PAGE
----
Alan Chamberlain

A Review of Vaughan Rapatahana's Home, Away, Elsewhere

Home, Away, Elsewhere
Vaughan Rapatahana
Proverse Hong Kong, 2011
Available through Amazon

Home, Away, Elsewhere is an innovative and diverse collection of lived experiences in many parts of the world. As the title indicates it has three sections, each representing a geographical and/or aesthetic context from the writer’s peripatetic life. Vaughan Rapatahana was born in Aotearoa-New Zealand, has worked in Nauru, Brunei Darussalam, The People’s Republic of China, the UAE and Australia. He now lives and works in Hong Kong. Thus, ‘home’ is not Aotearoa-New Zealand but Hong Kong, ‘away’ is inspired by a diversity of locations, Oman, Israel, Vietnam, Thailand, Mexico and a number from Aotearoa-New Zealand; ‘elsewhere’ deals not with geographical locations but relationships (for example, hey Leticia, faded love, I Should Have Done More..) and reflections on life (god is a weasel, tide , corrupted...)

The poems display a range of intense emotions. They are at times angry, sardonic and dark, at times mischievous, in some cases heartfelt and open. Their unity lies in the fact that they are all accessible and down to earth and expressed in a concrete and colloquial style.

The most striking aspect of these poems is in their layout. They are “shape” or “concrete” poems in which the typographical arrangement of words is as important to meaning as the conventional elements of poetry such as word meaning, rhythm, rhyme and imagery. This tradition goes back to Guillaume Appolinaire’s calligrammes from the early 20th century where the shape of the whole poem resembles an object and more directly to Brazilian poets such as Augusto de Campos, who coined the term “concrete poetry” in the 1950’s.

However, there is little that is derivative in these poems - Vaughan Rapatahana makes the tradition his own with a profusion of techniques woven masterfully into the language– word stretching, words going straight up, down or sliding down the page, font changes, lines spacing changes, superscript, bolding and so on. There is little punctuation and few capital letters.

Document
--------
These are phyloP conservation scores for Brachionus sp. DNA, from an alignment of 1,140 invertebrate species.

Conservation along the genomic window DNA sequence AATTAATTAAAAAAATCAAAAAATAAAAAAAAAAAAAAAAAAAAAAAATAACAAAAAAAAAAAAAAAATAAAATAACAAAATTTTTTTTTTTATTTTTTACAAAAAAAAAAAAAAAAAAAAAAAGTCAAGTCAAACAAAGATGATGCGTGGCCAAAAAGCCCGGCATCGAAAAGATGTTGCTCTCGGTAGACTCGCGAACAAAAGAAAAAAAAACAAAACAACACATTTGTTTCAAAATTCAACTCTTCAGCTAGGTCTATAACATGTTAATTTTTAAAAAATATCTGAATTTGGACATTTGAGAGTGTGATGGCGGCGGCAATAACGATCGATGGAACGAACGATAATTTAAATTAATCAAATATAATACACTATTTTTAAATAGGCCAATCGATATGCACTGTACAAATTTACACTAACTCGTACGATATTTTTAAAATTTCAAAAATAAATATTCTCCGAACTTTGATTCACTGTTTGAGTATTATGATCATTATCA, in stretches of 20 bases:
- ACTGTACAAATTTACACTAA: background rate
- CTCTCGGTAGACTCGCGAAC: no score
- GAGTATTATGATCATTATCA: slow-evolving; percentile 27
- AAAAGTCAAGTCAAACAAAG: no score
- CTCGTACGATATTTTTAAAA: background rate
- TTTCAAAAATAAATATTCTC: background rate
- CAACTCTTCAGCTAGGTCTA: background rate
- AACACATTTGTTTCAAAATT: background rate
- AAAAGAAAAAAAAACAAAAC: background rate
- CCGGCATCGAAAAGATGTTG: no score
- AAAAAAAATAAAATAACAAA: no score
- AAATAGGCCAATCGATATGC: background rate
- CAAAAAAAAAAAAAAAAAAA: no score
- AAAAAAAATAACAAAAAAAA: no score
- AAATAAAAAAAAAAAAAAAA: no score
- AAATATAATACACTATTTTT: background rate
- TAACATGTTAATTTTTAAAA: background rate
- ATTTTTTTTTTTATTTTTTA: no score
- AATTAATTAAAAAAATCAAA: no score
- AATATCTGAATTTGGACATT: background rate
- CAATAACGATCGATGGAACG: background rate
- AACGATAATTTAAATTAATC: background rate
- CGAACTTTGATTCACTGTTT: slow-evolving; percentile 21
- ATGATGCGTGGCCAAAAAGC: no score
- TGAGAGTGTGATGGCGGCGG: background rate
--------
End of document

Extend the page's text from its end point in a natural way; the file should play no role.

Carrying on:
Some examples of the technique:

                                  faded love:
                                  p           e
                              u                  d
(from faded love)

And from the uncompromising but tender old shoes

                              we fittogether
                              two old shoes

                              s  p   l  i  t  a  p  a  r  t
                              at the soles

At times the reader is obliged to stop and seek out the order of the words, as in the description of seagulls in poem seagulls in East Coast morning


The phonographic element in the collection is no mere decoration – it has been used with masterful discretion and at times subjugated to powerful imagery and traditional techniques such as rhyme. The poem old shoes continues the metaphor of the relationship with

                              blistered & gnarled
                              & tacky & raw
                              splintered & punished
                              & grimy & poor.

Similarly, mad cousin in Winter uses text layout skilfully by creating lines of one word to slow down the reading process, doling out the dense imagery in small doses






The imagery of the poems is hard hitting and at times violently physical, peppered with expressions such as “windmill arms”, “pointed thrusts”, “crippled similes”, “snaky fumes”, “hellfire pall” and the “spindle ribs”of “mongrel poems”. They constitute, as the poet says himself, a “toreador lexis” of “bully words”.

Nowhere is the combination of phonographics and imagery used with more searing effect to evoke anger, regret, love and unbearable loss than in the elegy I Should Have Done More:

You took that
                              the endgame dive
                              into Death

                              up the bastard
                              of cannons bloody creek

This is a thoroughly readable book of poetry, both entertaining and confronting, evoking the ‘Boschean frame’ of life’s paradoxes and absurdities.

Alan Chamberlain is a former lecturer in French, TESOL and applied linguistics. He is the author of a number of educational texts, including two with Vaughan Rapatahana, English through Poetry 2007, Christchurch, User Friendly Resources and Poetry and Songs 2012, Hong Kong, Aristo.
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